Seven Days War – All the Anime

September 24, 2022


By Shelley Pallis.

Mamoru and Aya have known each other since they were six years old, but now they are awkward teens… well, he is an awkward teen, unable to express his true feelings for his childhood friend, and panicking now that she is about to move away. In a moment of weakness, he proposes that they run away to “celebrate her birthday”, leading to a tense and comical journey in which it is never quite sure Aya shares his feelings or not. For starters, she has told the rest of their classmates, leading to an unexpected confrontation at their abandoned coal refinery hideaway, when Mamoru discovers that there are a bunch of gate-crashers at his would-be romantic tryst.

Half a dozen teenagers in an abandoned coal plant sounds like a recipe for a B-movie horror plot, but instead screenwriter Ichiro Okouchi turns it into a week’s vacation from the norm – with a gentle concentration on cooking, cleaning and logistics that recalls the recent House of the Lost on the Cape as well as some soul searching in the style of this year’s fellow festival title Goodbye, Don Glees. Before long, the teenagers are thrown into a wider conspiracy, as heavies arrive to both retrieve the arrant Aya before her anxious father’s “shame” becomes public, and to round up Malet, a Thai immigrant in hiding whose parents are attempt to arrange visas to stay in Japan. In other words, as the days tick by, this is a film that charmingly pitches a new format: Big Brother, if the house were constantly under attack from hapless henchmen, and the inmates obliged to fight back with improvised weapons like some sort of A-Team.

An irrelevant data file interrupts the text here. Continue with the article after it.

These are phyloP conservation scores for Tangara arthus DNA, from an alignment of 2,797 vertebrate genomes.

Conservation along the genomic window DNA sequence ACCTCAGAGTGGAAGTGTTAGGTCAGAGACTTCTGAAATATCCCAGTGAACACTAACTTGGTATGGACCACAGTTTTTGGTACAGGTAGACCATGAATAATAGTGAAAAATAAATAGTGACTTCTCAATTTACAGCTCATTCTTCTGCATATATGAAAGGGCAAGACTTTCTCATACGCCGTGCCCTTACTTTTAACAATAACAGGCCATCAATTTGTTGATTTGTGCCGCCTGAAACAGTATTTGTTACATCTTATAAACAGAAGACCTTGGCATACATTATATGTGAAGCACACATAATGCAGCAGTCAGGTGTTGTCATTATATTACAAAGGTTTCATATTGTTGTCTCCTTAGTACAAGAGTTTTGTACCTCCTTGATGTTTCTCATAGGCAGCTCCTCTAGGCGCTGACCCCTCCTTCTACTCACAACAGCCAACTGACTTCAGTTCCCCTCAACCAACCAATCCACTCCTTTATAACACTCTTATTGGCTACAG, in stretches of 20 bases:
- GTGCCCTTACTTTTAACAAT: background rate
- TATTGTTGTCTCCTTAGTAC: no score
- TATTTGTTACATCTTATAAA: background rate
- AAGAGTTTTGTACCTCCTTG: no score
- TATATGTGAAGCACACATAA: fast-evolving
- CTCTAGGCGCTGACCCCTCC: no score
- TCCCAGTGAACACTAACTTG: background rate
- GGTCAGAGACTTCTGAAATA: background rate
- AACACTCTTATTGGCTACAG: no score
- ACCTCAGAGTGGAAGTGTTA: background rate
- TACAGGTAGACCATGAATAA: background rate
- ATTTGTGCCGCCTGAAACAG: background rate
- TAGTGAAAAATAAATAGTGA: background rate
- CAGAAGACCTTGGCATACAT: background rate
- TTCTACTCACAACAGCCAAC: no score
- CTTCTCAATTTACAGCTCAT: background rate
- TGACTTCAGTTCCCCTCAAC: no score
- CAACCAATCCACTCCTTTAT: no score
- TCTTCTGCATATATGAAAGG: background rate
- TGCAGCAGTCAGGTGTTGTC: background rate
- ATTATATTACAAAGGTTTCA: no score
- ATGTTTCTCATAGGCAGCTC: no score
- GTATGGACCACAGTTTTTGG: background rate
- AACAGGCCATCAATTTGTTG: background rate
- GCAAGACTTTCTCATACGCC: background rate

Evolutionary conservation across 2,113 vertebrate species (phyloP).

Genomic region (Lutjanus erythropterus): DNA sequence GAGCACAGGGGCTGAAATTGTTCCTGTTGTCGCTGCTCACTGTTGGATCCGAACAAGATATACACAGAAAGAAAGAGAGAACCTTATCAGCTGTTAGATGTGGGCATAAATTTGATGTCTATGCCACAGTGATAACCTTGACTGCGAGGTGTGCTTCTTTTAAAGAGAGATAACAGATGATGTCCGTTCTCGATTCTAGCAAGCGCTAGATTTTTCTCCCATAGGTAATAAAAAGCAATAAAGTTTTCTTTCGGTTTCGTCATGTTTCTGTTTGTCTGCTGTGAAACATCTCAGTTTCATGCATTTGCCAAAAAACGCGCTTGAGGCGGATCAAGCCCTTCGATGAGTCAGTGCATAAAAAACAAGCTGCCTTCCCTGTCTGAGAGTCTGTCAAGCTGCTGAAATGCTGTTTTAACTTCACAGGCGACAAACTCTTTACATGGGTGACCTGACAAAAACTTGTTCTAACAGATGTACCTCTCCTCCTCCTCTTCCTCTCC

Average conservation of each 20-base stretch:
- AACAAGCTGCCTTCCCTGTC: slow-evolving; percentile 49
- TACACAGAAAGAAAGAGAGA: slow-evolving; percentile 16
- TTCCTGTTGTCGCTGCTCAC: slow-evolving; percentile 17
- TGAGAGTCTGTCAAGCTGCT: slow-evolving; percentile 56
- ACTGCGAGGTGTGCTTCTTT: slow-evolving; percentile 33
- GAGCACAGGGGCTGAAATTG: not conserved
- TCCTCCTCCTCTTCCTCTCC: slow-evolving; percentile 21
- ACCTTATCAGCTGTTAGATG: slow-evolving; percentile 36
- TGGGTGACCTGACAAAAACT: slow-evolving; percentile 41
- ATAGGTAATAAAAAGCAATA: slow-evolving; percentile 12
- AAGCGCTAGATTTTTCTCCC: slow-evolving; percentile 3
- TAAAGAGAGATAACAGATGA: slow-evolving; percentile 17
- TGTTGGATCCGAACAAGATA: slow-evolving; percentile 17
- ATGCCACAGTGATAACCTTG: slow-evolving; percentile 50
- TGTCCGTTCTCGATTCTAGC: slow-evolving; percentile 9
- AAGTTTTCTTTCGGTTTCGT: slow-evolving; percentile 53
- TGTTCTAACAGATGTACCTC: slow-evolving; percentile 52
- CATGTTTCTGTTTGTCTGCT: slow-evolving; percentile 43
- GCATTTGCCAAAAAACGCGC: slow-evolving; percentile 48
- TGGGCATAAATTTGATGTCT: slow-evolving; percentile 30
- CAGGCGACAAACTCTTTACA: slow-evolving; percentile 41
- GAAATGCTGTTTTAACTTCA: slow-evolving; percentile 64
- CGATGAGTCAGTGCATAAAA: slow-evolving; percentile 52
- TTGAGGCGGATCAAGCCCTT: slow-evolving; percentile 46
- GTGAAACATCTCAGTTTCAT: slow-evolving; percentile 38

Seven Days War is a franchise that began in 1985 with the original, Our Seven Days War by Osamu Soda. Soda’s book featured Eiji Kikuchi, an idealistic teen who persuades half a dozen of his fellow students to barricade themselves in a deserted factory on the edge of town, in protest at various school injustices and corporal punishments. This, in turn, was inspired by Japan’s very own 1968 protests, the riots and demonstrations orchestrated by the “Zenkyoto” federation of student unions, regarded as a high-point of grass-roots protests in Japan.